Farmers along the west coast have been bombarded by incessant rain over the past number of months, with some areas recording the wettest September in a decade. This is delaying progress in spreading slurry ahead of next week’s deadline.
Watch two farms that the Irish Farmers Journal visited in Galway and Cork here:
In the space of 36 hours, over Monday and Tuesday, three inches of rain fell on John Buckley’s farm in west Cork.
“We’ve had very few dry days in between a lot of coastal fog,” Buckley said.
“We sprayed off seven acres for reseeding at the end of August and we haven’t had a good day yet to go at it.
“At least heavy rain would roll off the land but the fog is not letting the land dry out.”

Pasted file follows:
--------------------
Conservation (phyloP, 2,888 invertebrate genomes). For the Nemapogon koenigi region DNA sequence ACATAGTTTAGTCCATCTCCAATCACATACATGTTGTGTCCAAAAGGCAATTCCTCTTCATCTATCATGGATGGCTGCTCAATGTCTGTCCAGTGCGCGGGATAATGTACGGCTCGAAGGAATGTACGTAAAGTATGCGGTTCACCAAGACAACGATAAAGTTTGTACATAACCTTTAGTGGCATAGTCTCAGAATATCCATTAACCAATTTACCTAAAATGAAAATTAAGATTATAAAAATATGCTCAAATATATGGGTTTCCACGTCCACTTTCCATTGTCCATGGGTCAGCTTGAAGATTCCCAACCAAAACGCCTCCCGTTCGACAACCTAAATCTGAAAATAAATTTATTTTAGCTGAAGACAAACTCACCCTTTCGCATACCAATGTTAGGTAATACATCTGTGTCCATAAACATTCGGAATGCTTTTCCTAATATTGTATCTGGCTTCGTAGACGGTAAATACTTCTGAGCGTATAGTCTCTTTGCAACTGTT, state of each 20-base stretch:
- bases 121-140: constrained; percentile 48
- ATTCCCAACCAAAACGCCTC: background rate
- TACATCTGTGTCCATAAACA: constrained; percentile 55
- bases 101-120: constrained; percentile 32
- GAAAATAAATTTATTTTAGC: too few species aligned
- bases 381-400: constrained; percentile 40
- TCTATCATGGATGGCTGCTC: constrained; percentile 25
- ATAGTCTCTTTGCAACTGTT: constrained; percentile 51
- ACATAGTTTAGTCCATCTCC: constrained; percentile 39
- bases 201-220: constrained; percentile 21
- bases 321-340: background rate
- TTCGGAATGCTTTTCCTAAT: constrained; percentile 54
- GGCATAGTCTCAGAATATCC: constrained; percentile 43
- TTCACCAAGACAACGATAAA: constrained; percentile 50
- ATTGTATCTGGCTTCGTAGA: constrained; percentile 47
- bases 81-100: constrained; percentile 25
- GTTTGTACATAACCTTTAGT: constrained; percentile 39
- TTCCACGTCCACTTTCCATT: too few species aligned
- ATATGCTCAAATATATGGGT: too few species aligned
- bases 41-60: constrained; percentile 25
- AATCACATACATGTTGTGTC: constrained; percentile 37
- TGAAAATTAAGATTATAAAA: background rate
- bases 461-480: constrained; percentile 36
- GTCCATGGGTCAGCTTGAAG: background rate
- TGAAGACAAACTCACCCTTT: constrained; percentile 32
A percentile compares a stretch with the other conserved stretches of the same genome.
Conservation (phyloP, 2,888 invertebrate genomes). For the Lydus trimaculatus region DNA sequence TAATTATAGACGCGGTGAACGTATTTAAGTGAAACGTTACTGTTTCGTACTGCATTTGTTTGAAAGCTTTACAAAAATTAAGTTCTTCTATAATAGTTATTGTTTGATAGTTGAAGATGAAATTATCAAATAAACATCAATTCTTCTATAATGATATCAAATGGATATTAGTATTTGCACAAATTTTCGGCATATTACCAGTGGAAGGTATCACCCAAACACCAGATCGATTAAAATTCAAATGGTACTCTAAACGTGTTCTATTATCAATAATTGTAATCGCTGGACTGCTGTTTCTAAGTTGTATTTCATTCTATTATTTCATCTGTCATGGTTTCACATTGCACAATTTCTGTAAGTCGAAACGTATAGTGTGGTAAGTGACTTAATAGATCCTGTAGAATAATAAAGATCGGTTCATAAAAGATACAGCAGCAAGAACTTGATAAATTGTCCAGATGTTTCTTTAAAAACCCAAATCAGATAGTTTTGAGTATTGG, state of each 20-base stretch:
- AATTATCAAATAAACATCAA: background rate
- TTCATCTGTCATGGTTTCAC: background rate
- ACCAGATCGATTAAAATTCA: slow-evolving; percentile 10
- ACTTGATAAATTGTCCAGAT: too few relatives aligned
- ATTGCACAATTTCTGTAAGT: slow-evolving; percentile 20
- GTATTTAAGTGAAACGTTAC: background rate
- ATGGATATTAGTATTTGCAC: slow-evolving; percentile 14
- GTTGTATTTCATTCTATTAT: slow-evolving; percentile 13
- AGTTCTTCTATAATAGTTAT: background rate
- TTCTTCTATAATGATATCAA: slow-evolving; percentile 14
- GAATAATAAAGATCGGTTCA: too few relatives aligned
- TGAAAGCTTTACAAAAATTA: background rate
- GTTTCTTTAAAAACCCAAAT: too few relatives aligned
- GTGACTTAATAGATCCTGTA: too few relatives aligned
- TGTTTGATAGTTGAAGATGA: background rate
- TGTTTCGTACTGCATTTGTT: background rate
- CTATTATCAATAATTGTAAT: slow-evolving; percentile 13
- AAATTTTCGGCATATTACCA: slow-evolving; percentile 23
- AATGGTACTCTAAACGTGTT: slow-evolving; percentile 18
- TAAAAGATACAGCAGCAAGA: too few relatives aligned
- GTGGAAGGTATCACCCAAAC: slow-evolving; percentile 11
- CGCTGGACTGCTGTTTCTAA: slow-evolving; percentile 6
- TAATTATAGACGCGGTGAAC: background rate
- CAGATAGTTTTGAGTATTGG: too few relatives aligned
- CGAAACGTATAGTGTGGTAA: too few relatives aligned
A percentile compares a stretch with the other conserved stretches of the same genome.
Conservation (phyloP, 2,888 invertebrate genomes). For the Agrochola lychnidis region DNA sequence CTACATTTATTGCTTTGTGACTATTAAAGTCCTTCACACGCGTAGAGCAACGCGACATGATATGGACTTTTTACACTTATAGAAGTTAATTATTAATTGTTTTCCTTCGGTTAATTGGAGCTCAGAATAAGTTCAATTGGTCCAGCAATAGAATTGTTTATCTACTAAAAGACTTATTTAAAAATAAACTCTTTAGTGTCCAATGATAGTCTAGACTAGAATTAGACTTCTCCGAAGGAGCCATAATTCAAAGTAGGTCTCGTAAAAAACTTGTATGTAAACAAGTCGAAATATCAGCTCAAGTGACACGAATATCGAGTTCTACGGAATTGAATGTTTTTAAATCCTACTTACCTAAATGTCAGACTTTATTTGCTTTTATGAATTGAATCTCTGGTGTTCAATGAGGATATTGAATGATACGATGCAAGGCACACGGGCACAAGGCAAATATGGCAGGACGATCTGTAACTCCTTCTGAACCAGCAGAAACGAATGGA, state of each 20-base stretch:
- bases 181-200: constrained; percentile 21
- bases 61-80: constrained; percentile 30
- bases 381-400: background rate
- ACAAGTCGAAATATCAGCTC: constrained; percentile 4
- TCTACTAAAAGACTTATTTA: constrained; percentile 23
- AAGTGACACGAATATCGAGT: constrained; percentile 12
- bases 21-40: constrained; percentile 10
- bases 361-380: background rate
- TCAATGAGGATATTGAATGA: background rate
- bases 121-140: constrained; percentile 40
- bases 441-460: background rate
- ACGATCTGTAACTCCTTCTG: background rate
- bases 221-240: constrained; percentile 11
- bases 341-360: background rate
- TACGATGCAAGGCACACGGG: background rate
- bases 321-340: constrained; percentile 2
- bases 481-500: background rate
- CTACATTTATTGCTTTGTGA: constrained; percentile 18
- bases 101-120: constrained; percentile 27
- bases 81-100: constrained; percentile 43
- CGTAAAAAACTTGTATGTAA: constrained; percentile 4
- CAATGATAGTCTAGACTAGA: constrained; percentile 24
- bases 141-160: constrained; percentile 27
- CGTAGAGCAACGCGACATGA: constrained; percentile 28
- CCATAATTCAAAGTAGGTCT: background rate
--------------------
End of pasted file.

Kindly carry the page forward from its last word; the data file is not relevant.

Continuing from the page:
The average rainfall for his farm at Aughaville, Bantry, is 1600mm (64 inches), so far this year 1350mm (54 inches) has fallen, of which 500mm (20 inches) fell since 1 July.
“I’m still holding out for an Indian summer, hoping to get two dry days to get slurry out,” said the former Young Farmer of the Year.
“However, milk yield has definitely gone way back and straw is scarce- because of the way the harvest has gone.”
See more coverage in the Irish Farmers Journal print edition which is out tomorrow or online from 10:30pm tonight.